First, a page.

msg-id-4 at example.4 (bremner.bar unread)
  msg-id-1 at example.1 (bremner.foo inbox)
  msg-id-5 at example.5 (bremner.wishlist inbox)

  5. Jesse strips the tags:

  msg-id-3 at example.3 (bar)
  msg-id-4 at example.4 (bar)
  msg-id-1 at example.1 (foo)
  msg-id-5 at example.5 (wishlist)

  6. Jesse replaces this list with David's:

  msg-id-1 at example.1 (foo)
  msg-id-2 at example.2 (to-do)

  7. Jesse removes all tags with the "bremner" namespace from his
 database.

  8. Jesse adds the tags from the list in step (6), with the appropriate
 namespace, to his list of tags. The messages of interest now look like:

  msg-id-3 at example.3 ()
  msg-id-4 at example.4 (unread)
  msg-id-1 at example.1 (bremner.foo inbox)
  msg-id-5 at example.5 (inbox)
  msg-id-2 at example.2 (bremner.to-do someothertag)

  9. Jesse runs `notmuch restore`

The reason I went through this slowly is to highlight the fact that the
only thing that needs to be recorded in diffs somehow (in git, let's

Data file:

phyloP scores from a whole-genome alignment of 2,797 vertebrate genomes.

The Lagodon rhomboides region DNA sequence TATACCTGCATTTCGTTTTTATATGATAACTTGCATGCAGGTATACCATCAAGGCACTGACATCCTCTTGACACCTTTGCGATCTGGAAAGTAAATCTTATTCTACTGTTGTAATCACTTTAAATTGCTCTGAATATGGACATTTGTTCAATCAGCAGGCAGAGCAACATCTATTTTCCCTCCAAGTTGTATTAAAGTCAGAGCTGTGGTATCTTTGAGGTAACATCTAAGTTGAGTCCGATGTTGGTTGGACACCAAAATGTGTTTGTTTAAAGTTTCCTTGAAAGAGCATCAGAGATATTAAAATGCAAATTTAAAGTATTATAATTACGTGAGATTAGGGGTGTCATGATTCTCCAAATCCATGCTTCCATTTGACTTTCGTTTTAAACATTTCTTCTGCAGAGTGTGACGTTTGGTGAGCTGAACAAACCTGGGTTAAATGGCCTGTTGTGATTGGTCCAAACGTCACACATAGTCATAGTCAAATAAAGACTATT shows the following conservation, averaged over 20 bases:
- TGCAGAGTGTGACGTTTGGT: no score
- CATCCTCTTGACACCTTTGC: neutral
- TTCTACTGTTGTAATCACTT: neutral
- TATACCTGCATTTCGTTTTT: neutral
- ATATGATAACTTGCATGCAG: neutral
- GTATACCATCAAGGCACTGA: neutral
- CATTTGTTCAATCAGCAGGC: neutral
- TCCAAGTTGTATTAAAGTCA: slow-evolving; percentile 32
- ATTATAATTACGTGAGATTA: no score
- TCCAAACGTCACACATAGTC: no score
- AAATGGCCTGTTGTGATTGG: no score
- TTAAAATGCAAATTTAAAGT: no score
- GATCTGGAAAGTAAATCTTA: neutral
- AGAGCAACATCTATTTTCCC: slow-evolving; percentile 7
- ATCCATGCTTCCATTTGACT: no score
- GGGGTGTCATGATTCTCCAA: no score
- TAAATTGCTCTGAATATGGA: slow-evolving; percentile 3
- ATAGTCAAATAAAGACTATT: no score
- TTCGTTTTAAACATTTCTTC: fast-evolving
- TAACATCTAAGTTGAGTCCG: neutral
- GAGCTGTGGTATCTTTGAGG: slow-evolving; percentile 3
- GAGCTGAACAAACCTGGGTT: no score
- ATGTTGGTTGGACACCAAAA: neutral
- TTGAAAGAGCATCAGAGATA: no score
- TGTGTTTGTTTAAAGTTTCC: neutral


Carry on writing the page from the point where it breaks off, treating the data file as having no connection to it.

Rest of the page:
say) are the files in steps (5) and (6). So if we integrated this with
git, there would be something along the lines of a commit (on Jesse's
computer) in step (5) and then another commit (again on Jesse's
computer) in step (6). 

Note that we don't actually need (5) to do tag-sharing. The only reason
it's there is for keeping history.

I'm pretty sure that we don't need a commit on David's computer in step
(1), because what the history would record is when the tag-sharing
utility changed your tags, not when you did.

Note also that all we would really be asking git to do here is keep an
ordered collection of diffs of a single file. Honest question: since
this is the barest possible form of version control, is git necessary?
Some of the features, like commit messages, don't seem to fit well with
this model; and others, like branching, seem pretty useless. What's the
value added over just keeping a (compressed?) collection of diffs for
each namespace?

Best,
Jesse


output file argument to notmuch dump.